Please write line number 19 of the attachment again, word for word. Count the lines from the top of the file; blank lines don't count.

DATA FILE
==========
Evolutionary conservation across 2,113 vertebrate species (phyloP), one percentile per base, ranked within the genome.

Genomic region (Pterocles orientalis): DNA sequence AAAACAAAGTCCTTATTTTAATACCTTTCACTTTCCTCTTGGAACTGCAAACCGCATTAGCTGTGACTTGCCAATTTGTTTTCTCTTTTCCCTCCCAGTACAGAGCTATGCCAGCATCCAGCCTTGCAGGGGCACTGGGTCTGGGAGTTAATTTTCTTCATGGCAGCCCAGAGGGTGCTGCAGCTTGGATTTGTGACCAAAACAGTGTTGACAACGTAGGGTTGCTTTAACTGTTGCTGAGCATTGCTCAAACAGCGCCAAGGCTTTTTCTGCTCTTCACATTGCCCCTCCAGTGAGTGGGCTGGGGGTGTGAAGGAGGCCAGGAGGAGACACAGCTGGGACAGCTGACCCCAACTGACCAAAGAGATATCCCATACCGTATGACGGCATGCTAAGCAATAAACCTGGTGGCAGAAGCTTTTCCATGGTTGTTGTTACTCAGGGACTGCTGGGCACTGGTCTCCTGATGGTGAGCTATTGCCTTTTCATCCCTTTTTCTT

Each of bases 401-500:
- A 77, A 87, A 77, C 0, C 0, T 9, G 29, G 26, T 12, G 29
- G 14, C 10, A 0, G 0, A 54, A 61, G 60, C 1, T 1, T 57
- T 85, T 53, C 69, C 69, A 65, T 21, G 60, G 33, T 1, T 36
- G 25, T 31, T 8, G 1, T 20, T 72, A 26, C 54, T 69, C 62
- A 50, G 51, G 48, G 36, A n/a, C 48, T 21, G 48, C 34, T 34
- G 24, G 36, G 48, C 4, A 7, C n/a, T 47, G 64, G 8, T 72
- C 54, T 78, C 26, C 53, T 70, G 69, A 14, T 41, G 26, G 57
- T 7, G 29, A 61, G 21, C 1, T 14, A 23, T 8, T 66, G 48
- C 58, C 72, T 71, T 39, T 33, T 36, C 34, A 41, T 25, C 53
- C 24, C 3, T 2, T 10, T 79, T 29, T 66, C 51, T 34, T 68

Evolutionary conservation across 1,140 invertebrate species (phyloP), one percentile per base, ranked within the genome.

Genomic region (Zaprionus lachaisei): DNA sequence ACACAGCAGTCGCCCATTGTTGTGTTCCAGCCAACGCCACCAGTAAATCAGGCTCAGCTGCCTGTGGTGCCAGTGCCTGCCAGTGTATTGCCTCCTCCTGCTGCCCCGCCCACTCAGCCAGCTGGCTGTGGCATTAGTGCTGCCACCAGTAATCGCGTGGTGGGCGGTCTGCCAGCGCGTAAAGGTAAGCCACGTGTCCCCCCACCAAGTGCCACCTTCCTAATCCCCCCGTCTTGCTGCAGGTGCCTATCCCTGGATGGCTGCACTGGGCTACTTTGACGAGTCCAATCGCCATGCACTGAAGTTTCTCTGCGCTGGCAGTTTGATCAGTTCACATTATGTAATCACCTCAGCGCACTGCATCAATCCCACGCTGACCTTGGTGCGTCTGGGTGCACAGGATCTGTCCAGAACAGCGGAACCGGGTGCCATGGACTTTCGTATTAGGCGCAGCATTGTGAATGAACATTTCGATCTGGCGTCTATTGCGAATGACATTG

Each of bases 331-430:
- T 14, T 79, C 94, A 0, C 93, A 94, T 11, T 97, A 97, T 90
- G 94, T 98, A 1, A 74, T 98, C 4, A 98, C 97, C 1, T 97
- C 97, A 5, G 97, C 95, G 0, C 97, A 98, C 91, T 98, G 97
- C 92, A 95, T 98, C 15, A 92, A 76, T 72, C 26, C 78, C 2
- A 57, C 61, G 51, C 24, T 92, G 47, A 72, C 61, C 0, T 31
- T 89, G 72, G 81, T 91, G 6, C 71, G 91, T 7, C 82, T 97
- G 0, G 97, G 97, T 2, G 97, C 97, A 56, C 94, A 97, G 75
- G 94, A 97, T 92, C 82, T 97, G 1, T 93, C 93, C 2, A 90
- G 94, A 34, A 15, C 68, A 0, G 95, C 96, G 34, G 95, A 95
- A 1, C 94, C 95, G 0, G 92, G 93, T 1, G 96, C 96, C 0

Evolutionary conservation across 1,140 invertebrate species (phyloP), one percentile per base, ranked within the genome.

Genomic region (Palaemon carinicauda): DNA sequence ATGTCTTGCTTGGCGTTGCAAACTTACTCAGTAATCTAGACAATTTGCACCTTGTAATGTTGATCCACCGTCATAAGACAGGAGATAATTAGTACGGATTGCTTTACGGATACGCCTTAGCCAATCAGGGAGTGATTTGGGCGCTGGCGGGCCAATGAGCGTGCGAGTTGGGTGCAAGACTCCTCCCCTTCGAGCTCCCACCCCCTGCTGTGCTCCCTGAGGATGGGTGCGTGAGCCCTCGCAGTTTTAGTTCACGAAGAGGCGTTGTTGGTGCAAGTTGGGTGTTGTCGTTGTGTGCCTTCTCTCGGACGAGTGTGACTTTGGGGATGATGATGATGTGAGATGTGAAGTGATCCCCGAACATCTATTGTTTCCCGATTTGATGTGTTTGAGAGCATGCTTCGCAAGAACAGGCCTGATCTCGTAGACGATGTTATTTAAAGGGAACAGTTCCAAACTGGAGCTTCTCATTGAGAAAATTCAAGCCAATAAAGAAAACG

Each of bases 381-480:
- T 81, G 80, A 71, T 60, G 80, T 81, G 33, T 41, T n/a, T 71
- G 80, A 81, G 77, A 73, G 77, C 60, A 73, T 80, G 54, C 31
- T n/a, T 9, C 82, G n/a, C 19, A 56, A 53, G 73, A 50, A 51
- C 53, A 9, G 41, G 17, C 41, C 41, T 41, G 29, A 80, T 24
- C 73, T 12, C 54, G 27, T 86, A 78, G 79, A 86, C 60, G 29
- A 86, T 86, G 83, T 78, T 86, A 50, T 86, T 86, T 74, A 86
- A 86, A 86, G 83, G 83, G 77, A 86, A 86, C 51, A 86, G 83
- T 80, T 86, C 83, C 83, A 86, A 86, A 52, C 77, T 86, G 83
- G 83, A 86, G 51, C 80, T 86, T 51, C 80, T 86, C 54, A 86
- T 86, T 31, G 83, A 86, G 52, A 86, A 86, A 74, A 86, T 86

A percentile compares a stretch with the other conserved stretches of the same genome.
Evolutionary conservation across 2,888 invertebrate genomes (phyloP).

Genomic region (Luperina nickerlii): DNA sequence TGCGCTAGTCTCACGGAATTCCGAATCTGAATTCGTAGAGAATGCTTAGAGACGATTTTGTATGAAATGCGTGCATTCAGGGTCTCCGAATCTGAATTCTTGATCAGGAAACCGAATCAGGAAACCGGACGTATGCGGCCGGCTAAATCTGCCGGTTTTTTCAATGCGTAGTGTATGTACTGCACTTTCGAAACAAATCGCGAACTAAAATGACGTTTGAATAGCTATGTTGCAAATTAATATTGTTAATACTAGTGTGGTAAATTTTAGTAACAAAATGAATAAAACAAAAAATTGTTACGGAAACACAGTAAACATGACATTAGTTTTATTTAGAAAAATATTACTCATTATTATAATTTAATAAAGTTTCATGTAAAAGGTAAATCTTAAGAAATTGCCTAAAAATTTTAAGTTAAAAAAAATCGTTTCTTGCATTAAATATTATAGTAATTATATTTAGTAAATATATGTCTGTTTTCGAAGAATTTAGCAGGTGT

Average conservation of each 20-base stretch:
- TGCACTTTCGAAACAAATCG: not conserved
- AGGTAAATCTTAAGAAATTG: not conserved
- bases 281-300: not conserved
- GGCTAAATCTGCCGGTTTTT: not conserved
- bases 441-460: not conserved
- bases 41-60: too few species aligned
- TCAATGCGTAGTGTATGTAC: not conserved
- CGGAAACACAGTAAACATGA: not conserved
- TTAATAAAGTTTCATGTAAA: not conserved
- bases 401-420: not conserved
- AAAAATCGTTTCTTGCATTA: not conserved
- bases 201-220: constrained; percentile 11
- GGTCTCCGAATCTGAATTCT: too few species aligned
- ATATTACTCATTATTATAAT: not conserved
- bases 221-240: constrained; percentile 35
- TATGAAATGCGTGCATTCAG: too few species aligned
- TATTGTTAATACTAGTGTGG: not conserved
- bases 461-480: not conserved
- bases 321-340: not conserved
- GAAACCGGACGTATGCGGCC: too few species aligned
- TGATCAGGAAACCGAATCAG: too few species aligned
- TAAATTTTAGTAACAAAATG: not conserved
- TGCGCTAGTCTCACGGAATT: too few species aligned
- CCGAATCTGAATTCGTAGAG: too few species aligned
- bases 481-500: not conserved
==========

- C 97, A 5, G 97, C 95, G 0, C 97, A 98, C 91, T 98, G 97